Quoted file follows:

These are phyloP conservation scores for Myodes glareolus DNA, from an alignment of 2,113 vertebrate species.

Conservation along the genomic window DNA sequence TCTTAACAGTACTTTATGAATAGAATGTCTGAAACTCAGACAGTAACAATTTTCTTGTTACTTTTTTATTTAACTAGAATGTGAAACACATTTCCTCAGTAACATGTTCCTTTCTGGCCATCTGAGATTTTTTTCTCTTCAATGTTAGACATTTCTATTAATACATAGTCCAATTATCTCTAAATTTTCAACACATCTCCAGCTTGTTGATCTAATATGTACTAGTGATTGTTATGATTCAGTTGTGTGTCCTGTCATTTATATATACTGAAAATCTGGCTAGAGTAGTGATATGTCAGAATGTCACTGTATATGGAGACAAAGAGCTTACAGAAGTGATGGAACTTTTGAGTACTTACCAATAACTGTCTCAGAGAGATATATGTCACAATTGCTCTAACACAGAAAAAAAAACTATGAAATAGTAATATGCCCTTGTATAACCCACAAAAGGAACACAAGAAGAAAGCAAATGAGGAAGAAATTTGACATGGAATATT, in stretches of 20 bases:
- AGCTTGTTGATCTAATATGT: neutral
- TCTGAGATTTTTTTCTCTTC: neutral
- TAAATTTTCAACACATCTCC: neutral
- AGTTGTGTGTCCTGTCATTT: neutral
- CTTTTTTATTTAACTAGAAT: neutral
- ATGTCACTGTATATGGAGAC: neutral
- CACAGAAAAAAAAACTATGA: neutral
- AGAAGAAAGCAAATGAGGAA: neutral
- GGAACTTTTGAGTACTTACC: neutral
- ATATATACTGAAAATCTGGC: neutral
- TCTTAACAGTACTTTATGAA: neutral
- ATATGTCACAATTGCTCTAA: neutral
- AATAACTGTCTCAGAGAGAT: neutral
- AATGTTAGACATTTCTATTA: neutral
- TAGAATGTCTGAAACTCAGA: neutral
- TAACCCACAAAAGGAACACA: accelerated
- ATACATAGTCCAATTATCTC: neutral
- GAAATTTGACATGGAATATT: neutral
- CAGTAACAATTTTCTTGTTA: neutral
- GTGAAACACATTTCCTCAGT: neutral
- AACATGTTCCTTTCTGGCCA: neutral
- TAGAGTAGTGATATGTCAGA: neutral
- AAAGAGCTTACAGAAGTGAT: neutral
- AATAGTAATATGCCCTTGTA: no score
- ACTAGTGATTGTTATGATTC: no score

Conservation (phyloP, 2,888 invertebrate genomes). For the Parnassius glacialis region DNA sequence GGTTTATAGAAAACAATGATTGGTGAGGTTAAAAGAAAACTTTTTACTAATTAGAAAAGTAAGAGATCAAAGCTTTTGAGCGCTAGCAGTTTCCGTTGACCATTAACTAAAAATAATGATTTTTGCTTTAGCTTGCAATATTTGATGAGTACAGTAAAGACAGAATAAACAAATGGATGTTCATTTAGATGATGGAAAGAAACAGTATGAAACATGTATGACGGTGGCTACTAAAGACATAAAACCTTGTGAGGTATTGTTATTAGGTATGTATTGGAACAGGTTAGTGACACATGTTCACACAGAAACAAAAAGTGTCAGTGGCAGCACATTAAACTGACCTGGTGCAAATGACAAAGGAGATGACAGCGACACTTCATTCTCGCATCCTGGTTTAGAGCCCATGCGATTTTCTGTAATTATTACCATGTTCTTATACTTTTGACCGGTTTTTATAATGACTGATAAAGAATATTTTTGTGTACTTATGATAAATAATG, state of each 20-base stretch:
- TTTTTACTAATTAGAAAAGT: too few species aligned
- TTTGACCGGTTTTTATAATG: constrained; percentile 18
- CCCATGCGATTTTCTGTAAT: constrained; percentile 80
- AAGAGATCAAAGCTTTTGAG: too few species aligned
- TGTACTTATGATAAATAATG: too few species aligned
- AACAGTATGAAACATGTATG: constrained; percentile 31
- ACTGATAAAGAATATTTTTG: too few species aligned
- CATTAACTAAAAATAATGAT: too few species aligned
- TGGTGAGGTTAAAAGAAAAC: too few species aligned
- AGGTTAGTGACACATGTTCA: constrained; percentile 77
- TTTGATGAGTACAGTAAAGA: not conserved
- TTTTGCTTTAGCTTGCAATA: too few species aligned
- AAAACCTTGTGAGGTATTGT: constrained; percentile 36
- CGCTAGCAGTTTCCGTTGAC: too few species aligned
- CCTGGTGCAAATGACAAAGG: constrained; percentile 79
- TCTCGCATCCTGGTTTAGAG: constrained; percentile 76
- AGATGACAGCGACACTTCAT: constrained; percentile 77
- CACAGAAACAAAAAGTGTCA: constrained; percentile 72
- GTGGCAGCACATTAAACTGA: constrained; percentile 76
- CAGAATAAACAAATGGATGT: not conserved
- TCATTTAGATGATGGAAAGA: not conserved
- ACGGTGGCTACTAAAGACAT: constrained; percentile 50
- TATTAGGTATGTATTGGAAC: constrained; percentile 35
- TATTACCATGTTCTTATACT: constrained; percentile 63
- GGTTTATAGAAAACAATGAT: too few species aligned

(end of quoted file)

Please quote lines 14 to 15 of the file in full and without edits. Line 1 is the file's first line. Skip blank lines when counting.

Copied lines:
- ATATGTCACAATTGCTCTAA: neutral
- AATAACTGTCTCAGAGAGAT: neutral